Many travelers with plans to head to — or from — the United States for business or leisure are reassessing or even canceling their trips in response to President Donald Trump's immigration policies, travel experts say.
After Trump's inauguration and the first executive order temporarily banning travel to the U.S. from certain countries, travel analysts at Forward Keys and airfare search site Hopper saw flight bookings and searches to the U.S. slip.
"International trends in bookings to the U.S. are down 6.5 percent compared with the equivalent period the year before," Forward Keys noted. "Trump's travel ban is putting off people traveling to the U.S. from many regions of the world, beyond the Middle East."
And while demand has recovered slightly since the initial travel ban was overturned, "It is still well below expected levels," said Hopper data analyst Patrick Surry in an analysis of the travel ban's impact on international travel.
On Tuesday, Hopper analyzed flight search demand from international origins to the U.S. for the three weeks prior to Trump's inauguration through March 6th and found overall searches down about 10 percent compared to the same period last year, with 102 of 122 origin countries showing declines.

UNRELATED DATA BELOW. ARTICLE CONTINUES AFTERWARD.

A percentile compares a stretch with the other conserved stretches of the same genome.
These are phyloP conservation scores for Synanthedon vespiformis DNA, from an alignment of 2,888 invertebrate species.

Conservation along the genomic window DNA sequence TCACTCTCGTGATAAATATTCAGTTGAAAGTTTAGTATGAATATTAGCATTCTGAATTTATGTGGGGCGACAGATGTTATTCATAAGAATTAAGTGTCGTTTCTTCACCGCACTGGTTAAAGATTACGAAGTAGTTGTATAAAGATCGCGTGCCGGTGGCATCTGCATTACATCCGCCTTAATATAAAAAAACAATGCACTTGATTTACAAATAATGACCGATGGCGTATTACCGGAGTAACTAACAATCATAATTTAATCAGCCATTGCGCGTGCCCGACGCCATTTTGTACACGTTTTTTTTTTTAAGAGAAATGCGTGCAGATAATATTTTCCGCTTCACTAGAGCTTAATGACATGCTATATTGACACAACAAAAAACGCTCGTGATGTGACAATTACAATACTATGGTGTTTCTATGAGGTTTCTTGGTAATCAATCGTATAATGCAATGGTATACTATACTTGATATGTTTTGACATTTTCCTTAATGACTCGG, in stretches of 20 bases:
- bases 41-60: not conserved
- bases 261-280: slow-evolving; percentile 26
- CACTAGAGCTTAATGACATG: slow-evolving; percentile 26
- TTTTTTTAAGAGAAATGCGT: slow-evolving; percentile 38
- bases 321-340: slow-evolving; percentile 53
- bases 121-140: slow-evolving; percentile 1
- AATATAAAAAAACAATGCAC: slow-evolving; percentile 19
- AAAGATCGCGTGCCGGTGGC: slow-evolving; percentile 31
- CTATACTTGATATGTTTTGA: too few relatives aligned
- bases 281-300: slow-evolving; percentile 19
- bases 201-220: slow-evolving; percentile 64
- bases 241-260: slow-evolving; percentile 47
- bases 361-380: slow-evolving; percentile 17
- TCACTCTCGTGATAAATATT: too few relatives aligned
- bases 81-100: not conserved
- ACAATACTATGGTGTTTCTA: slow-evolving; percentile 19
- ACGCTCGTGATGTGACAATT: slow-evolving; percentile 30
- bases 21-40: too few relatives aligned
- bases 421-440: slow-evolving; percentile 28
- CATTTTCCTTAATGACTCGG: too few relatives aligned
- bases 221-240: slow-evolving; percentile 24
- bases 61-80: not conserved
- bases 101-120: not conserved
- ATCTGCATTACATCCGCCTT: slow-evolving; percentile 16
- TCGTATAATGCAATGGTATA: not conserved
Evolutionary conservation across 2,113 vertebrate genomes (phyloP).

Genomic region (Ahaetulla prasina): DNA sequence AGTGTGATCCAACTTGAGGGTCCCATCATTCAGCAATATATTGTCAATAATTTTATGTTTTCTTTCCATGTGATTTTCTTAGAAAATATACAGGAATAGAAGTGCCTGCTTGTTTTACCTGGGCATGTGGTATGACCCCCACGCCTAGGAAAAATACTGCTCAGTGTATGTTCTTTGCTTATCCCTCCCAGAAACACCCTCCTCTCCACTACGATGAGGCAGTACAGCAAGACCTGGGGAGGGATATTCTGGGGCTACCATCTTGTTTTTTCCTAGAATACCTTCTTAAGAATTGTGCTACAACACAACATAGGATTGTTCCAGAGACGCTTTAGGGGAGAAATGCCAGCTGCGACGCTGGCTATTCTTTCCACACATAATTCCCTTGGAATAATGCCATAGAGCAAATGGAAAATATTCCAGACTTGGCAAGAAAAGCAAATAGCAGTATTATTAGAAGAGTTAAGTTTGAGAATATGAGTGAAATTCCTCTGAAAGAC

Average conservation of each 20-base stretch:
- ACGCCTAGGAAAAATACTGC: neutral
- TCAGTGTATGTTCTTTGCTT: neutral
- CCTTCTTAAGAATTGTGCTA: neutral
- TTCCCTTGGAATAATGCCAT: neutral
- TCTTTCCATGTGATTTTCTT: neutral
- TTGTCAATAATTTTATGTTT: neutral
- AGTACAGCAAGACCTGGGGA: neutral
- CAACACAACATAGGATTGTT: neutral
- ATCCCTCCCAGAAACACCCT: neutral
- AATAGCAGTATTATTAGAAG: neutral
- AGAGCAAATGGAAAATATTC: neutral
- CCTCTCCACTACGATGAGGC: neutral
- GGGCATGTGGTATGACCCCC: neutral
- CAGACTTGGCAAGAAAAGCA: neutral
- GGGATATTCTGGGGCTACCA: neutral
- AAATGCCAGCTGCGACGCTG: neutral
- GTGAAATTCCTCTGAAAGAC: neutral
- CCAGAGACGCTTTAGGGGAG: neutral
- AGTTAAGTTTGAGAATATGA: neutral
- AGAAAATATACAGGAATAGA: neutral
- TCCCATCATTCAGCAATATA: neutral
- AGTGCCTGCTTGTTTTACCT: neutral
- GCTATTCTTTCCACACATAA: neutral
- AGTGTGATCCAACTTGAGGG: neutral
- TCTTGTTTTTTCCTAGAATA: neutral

Revised Travel Ban No Better?
And while the new travel ban is encouraging for those looking to come to the U.S. from Iraq, the question remains as to whether the revised order "did enough to mollify the prospective traveler from Canada, Europe, or elsewhere around the world who may have been put off by the initial travel ban," said U.S. Travel Association President and CEO Roger Dow.
"It doesn't appear that the administration fully seized the opportunity to differentiate between the potential security risks targeted by [Trump's latest immigration] order and the legitimate business and leisure visitors from abroad who support 15.1 million American jobs," said Dow.
For now, the members of ASTA, the American Society of Travel Agents, are waiting, watching and fielding calls from anxious clients.
After the first travel rollout, some ASTA members reported no disruptions — while others reported significant canceled or delayed plans, said ASTA spokeswoman Erika Richter.
"It's too soon to tell if this new travel ban will have an immediate impact," she told NBC News. "But it's also important to remember that any disruption to the travel ecosystem has a negative impact on the travel economy in one way or another."
And that negative impact can add up.
Politics Affects Tourism Dollars
International travelers spent an average of $4,400 per person, per trip, noted Laura Mandala, CEO of Mandala Research. "It is well documented that a decline in U.S. global favorability ratings has corresponded to a decline in visitation to the U.S.," she said.
For example, during the Bush years, international visitation declined by 20 percent, said Mandala.
And while the United States does have Las Vegas, Mount Rushmore, the Grand Canyon, and other one-of-a-kind attractions, there are plenty of places outside the United States where international travelers can easily spend their dollars.
"We know international travelers vote with their passports," said Mandala. "Perceptions of hassles on visas or security have historically been responsible for travelers choosing destinations where they won't encounter these issues."